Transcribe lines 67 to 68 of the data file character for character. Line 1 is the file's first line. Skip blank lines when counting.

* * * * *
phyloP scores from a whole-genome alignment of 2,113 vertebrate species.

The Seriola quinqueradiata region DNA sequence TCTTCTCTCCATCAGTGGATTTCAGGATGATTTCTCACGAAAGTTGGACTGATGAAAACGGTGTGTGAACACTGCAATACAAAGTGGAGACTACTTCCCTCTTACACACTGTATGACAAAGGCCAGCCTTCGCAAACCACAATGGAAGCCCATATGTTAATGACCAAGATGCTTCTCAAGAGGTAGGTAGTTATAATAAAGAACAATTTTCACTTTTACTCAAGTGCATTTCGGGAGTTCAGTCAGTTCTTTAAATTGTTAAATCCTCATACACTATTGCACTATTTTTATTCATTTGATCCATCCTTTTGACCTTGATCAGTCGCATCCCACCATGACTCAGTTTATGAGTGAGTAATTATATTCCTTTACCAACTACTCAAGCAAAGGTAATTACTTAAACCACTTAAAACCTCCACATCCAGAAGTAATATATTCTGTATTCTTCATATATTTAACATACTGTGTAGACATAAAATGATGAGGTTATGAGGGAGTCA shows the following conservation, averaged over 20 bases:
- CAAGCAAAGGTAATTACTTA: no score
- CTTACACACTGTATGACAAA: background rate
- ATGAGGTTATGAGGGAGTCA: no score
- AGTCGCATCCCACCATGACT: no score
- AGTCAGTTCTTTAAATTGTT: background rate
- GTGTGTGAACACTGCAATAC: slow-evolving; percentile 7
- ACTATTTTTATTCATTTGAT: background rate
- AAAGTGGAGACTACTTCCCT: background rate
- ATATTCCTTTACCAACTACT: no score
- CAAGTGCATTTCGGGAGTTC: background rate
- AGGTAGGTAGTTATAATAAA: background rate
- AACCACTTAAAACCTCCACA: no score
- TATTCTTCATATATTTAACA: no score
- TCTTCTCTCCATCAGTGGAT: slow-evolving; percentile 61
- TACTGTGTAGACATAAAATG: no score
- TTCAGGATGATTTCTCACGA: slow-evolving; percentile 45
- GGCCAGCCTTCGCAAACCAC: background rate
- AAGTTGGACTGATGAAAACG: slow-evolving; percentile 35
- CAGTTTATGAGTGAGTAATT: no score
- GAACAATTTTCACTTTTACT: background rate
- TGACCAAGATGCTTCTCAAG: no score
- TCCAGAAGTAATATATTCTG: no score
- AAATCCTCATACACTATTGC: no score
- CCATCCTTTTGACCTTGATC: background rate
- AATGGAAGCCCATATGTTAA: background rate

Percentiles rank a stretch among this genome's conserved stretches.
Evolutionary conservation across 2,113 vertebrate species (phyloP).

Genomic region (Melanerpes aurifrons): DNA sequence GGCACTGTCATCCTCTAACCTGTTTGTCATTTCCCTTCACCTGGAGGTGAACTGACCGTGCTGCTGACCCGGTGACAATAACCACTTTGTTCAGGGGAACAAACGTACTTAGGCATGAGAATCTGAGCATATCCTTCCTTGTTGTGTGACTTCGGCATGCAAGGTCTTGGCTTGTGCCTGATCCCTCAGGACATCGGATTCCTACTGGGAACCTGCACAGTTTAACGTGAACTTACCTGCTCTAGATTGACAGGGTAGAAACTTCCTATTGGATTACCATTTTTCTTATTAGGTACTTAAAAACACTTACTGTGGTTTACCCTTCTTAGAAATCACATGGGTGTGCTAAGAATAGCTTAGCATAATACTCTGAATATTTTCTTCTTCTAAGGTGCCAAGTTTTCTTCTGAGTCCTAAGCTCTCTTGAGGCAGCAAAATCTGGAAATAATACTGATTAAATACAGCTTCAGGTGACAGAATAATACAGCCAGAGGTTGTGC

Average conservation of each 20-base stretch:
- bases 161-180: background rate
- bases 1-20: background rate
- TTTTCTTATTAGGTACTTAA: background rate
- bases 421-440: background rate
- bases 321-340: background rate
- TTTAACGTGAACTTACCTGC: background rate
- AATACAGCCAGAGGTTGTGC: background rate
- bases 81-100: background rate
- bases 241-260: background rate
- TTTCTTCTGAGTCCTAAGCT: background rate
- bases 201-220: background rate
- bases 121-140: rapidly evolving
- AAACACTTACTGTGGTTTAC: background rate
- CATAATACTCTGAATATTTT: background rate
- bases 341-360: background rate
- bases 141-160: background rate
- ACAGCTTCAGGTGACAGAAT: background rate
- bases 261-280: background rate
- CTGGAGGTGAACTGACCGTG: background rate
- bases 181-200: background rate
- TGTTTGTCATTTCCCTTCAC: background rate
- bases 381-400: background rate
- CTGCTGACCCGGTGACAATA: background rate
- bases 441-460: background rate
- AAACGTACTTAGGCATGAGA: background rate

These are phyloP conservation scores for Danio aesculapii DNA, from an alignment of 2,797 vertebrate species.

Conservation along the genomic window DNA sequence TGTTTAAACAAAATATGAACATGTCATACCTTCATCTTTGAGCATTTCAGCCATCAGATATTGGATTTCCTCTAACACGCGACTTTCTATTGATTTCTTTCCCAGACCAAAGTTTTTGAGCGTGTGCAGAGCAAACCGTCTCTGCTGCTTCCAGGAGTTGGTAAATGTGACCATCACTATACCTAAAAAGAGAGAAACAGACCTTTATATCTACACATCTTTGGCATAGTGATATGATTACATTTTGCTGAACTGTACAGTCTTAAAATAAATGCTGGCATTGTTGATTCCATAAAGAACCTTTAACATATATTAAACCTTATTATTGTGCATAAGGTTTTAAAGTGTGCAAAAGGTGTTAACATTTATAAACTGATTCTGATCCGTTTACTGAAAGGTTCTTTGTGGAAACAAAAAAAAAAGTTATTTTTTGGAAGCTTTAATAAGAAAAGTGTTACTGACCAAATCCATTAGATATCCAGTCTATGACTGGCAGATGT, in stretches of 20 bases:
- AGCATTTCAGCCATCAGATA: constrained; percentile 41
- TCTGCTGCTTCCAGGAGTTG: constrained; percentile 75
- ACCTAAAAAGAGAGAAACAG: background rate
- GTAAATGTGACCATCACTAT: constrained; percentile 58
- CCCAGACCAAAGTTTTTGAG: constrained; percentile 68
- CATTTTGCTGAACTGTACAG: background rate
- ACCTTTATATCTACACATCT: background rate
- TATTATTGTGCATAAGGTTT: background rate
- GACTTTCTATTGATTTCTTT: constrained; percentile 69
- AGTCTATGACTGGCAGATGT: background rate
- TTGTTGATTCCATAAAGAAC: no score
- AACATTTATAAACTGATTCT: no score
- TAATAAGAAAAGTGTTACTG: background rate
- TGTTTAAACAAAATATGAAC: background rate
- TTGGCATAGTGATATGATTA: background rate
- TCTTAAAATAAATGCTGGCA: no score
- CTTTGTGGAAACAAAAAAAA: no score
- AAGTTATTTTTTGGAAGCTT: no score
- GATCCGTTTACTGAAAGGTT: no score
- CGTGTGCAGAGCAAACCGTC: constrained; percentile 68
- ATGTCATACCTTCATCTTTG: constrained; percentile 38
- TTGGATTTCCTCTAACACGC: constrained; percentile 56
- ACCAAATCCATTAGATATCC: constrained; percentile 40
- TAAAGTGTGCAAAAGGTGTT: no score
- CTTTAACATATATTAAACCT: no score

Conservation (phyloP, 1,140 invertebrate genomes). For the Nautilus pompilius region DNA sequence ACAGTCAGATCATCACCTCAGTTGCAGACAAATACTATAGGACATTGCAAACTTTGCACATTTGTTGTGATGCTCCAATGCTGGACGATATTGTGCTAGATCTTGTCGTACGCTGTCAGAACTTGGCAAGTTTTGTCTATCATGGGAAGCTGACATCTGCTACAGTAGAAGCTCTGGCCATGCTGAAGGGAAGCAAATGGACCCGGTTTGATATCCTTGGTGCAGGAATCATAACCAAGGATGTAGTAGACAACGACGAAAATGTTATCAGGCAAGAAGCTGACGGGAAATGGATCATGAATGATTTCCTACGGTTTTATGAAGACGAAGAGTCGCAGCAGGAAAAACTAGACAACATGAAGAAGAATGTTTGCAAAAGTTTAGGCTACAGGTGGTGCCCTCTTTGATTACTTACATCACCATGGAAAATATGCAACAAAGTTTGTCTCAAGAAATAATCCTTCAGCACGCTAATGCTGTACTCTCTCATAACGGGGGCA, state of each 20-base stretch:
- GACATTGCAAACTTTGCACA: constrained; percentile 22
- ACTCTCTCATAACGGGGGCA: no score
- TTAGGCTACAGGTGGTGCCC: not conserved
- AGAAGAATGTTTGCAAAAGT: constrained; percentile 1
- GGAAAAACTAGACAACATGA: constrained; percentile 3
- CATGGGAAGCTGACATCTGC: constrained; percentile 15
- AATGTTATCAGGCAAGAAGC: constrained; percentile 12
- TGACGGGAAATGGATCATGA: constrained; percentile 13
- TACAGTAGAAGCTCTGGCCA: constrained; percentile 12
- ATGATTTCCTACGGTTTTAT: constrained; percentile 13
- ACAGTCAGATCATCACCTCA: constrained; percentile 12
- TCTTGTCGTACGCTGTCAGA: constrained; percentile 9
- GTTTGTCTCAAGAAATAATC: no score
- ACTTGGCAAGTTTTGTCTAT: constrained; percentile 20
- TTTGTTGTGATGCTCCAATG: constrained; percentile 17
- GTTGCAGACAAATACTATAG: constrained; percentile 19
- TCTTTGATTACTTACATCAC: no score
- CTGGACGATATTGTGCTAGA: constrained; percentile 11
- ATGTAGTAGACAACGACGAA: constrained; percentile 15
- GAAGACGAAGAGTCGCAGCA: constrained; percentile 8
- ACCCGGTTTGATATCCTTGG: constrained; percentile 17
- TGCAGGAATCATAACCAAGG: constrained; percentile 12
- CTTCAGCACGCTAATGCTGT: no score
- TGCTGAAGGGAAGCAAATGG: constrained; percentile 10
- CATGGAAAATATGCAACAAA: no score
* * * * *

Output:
- GACTTTCTATTGATTTCTTT: constrained; percentile 69
- AGTCTATGACTGGCAGATGT: background rate